Stable Value and GICs
a chapter for the Pension Investment Handbook
II. Types of Investment Contracts
Q6 What is a GIC? Q7 What is a synthetic GIC? Q8 How does a synthetic wrap work? Q9 What types of risk protection do synthetic GICs offer? Q10 Who are the largest providers of synthetic GIC wraps? Q11 What are the relative advantages of synthetics and traditional GICs? Q12 What is a separate account GIC? Q13 What is a BIC? Q14 What is a muni-GIC?
Types of Investment Contracts
Q6 What is a GIC? Return to top
A GIC is a group annuity contract issued by a life insurance company to a tax-qualified pension plan as an investment. The acronym refers variously to Guaranteed Interest Contracts, Guaranteed Investment Contracts, and Guaranteed Insurance Contracts. A GIC is a private-placement investment, with specific terms and contractual provisions negotiated at the time of purchase. There are many varieties, but all provide for a guarantee of principal and accumulated interest and most offer a guaranteed interest rate for some period of time. In addition, all GICs offer the pension plan the right to purchase annuities for plan participants. Interest rates on GICs are quoted at an annual effective rate.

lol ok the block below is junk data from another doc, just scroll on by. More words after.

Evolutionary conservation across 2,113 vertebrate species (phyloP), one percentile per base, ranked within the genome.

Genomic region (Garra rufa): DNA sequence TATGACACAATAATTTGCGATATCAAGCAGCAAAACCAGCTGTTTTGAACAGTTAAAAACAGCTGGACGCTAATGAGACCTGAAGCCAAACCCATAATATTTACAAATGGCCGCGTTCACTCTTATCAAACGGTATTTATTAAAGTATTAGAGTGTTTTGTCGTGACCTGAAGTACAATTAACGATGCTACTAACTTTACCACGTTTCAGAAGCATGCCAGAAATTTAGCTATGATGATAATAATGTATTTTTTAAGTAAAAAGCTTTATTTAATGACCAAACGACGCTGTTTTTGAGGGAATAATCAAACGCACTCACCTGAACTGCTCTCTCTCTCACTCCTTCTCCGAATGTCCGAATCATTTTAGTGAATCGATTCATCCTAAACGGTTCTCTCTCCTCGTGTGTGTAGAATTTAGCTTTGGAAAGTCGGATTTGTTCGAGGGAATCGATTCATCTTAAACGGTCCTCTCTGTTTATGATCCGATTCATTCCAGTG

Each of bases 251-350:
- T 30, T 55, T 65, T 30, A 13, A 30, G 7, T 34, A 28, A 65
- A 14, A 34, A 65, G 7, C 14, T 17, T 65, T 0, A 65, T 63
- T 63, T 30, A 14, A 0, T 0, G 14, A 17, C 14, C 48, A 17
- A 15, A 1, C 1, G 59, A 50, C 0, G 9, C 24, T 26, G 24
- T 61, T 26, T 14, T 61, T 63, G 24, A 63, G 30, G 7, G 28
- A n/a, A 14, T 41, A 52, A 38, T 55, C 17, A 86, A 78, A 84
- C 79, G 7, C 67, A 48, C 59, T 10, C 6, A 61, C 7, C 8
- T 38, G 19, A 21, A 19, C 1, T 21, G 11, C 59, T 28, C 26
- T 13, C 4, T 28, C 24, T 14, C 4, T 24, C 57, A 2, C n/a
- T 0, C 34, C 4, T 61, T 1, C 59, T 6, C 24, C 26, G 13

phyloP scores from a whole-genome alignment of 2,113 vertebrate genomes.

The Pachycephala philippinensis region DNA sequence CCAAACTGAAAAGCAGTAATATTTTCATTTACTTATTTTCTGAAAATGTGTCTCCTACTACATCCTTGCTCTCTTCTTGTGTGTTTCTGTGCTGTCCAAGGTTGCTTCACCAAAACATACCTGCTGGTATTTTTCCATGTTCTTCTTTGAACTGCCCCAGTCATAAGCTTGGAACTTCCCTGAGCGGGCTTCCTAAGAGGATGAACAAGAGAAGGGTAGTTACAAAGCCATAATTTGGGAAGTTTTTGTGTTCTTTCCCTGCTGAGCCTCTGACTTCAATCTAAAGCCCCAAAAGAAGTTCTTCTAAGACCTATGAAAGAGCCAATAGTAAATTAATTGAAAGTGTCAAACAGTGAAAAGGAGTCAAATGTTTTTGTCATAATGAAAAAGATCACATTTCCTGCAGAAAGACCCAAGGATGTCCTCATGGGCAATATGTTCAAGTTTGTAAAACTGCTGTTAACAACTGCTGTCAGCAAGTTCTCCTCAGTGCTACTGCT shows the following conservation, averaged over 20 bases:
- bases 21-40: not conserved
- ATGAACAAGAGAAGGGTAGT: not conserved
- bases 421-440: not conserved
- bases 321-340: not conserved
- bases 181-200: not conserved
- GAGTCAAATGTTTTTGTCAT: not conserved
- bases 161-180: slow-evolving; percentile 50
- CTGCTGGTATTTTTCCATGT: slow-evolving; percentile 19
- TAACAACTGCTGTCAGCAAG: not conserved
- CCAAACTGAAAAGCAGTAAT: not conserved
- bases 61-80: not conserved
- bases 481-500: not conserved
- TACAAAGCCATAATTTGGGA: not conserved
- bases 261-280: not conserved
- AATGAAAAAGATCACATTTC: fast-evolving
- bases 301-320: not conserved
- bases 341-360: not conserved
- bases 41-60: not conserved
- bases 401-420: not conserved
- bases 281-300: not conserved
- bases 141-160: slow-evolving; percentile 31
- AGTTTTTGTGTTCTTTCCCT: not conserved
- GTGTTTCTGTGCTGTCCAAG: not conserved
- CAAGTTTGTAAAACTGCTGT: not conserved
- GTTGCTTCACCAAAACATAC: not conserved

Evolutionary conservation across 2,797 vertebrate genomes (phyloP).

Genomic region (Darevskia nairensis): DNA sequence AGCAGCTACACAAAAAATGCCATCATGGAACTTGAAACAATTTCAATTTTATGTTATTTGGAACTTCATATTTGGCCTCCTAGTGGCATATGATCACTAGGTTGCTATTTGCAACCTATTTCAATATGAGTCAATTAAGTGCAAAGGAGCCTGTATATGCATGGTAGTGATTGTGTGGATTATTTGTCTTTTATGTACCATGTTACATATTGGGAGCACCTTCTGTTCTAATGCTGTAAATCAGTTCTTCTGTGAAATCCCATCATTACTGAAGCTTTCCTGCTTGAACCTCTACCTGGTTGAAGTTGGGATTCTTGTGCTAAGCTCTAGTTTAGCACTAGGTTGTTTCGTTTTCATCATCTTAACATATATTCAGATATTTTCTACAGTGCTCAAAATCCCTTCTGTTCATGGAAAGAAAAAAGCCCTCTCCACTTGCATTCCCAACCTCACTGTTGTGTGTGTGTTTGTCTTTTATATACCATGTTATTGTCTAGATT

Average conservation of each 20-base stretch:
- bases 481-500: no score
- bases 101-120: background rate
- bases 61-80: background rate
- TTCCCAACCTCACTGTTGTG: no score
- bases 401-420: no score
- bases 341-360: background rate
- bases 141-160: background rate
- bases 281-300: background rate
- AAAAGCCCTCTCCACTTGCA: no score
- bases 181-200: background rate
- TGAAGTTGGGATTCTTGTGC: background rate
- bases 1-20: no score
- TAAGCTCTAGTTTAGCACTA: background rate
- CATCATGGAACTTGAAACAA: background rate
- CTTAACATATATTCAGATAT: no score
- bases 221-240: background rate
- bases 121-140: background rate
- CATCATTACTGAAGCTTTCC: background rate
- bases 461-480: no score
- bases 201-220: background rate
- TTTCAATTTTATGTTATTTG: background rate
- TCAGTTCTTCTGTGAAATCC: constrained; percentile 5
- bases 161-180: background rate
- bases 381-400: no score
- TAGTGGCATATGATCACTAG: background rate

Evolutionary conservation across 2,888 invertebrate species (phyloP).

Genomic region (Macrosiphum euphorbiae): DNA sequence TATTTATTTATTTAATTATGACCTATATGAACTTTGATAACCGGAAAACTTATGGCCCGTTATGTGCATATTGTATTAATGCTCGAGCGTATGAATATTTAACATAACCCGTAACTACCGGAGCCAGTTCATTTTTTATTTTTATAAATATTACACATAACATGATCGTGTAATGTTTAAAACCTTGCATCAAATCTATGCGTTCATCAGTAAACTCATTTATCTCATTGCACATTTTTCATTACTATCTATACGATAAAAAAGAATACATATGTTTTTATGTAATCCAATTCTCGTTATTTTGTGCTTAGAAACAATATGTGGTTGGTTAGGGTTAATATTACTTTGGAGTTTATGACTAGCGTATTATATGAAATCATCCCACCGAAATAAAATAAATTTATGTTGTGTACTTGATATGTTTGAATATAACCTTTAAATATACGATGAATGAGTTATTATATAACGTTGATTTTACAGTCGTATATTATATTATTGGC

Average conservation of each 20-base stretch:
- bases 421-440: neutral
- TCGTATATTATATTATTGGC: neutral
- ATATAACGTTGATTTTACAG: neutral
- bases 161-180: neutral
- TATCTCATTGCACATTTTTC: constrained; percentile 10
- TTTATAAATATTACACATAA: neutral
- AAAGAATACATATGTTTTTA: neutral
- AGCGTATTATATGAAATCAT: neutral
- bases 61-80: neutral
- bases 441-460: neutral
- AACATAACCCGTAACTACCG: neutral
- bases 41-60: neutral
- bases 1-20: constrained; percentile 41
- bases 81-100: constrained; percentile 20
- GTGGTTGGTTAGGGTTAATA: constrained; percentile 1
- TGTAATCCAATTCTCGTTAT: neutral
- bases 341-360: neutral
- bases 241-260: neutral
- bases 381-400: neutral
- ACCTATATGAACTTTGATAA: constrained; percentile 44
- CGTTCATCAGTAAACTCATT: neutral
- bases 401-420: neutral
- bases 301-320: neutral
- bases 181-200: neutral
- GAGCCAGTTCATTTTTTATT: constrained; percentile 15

The most typical GIC is a zero-coupon instrument which offers a guaranteed or predetermined rate of interest applied to all funds under the contract. The accumulated value is paid at maturity. In this traditional contract, the issuer assumes all of the credit and interest rate risks on the assets used to back the annuity contract and the market value risk on any participant withdrawals. Although GICs originated as a defined benefit plan investment, most today are issued to defined contribution plans, where they offer plan participants the ability to withdraw their funds (subject to plan rules) for benefits or transfers to other plan options at book value. The life company underwrites the market value risk on this popular withdrawal feature (see Q15).